Especially for me, I’m starting to step away from the cookie-cutter residential stuff. I’m getting more into the bigger construction, the smaller multi-family projects, the heritage restorations where they’re doing strata conversions, and some row houses, single-family land development deals, larger strata warehouse stuff.

Lawrence: You want to do the exciting stuff.

Steve: Yeah. Why not, right?

Lawrence: You don’t want to do the simple $100,000 second mortgage on a single-family residence.

Joseph: I think there’s just less competition in those areas as well. If you can specialize in still doing the cookie-cutter stuff, which obviously your fund will never say no to, there’s not a lot of guys. We’ve talked to a lot of people, they tend to shy away from all this stuff you’re mentioning right now. 

So, being an expert in that area, brokers will know First Circle is the company that can handle not just the typical loans, but all other types of loans as well. I think it’s important to have that diversity. But again depending on the size of the MIC that you have or the operation that you run. If you don’t have the cash to diversify into these types of projects, you will have unfortunately too many eggs in one basket. Which you also don’t want.

Steve: We really pride ourselves on having a wide array of products. And we want to be the people that can smash a deal through in 24 hours for you, clean residential first. And we want to be your one-stop-shop for the tougher stuff as well.

Lawrence: You said 24 hours, that’s not a lot of time. That’s quick. 

Steve: We’ve ingested a deal from origination to being at the lawyers within three hours or three and a half hours, I think it was. And that’s thanks to you guys, of course, with the new Mortgage Automator system. We’re able to get the deals in electronically and spit the commitment out right away. And then we get all the docs back and with the push of a few buttons, it’s off to the lawyers. So, we ended up funding that deal. I think we got it at noon. We had full loan approval, off to the lawyers by 3:30, I believe it was. And it was funded the next day at 10:00 AM.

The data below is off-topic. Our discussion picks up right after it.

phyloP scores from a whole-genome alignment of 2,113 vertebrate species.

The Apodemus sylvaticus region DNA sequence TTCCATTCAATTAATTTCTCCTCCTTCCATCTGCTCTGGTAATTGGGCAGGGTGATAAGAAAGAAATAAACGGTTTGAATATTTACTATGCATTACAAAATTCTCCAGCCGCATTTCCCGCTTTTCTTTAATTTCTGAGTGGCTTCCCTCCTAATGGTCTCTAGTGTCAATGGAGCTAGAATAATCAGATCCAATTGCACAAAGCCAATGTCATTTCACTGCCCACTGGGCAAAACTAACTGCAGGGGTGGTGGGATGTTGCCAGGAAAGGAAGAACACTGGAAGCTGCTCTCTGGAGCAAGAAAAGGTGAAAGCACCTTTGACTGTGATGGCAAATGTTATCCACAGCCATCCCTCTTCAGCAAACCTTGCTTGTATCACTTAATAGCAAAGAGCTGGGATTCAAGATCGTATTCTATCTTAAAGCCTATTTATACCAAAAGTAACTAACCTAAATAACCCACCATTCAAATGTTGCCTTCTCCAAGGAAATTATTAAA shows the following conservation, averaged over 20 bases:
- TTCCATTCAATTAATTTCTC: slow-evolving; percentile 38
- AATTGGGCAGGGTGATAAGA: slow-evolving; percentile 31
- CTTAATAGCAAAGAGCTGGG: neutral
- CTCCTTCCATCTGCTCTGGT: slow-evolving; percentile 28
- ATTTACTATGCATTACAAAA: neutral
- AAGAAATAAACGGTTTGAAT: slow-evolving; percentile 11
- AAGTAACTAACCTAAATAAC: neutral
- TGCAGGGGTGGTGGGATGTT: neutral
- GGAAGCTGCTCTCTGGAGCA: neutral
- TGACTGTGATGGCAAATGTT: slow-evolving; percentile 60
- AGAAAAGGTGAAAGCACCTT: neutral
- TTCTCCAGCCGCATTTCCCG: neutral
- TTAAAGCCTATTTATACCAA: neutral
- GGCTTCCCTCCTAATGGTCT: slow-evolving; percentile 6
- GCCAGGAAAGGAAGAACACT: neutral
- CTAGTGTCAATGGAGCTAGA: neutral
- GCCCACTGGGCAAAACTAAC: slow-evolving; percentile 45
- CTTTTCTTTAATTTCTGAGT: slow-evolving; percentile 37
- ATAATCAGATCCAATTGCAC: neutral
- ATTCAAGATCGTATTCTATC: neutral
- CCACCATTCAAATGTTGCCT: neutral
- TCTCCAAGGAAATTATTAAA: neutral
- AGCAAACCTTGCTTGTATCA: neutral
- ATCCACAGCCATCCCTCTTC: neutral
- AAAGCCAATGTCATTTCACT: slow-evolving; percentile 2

Lawrence: It’s amazing. I was going to ask you, every company has challenges, right? Not everything is always rosy, things come up. What would you say right now is First Circle’s biggest challenge? Whether it’s deal flow, money, whatever it might be. What do you guys struggle with? And how do you guys see yourself overcoming that struggle?

Steve: The biggest problem in our market right now, it’s the exact opposite problems it was two-three years ago. There’s so much liquidity in this market, lenders are having a really tough time getting capital out. And we’re in a very fortunate place where we decided not to grow at exponential rates. We very easily could have, if we raised the capital, we would have gotten the mortgage money right back out the door. And we just said well, we’ll take our 20% growth and just keep rolling as we are. And so right now, we’re at a leverage point that’s really good for us. And we’re nicely drawn into our line of credit. We still have a lot of cash that we can get out, but we’re not at a point where we’re scrambling.

I think we just set ourselves up to win in that category. And it’s been really great for us. In terms of struggles right now, I would say having to push off of our old Excel system. We’ve been running on that for so long. And you just have to trust the new one and j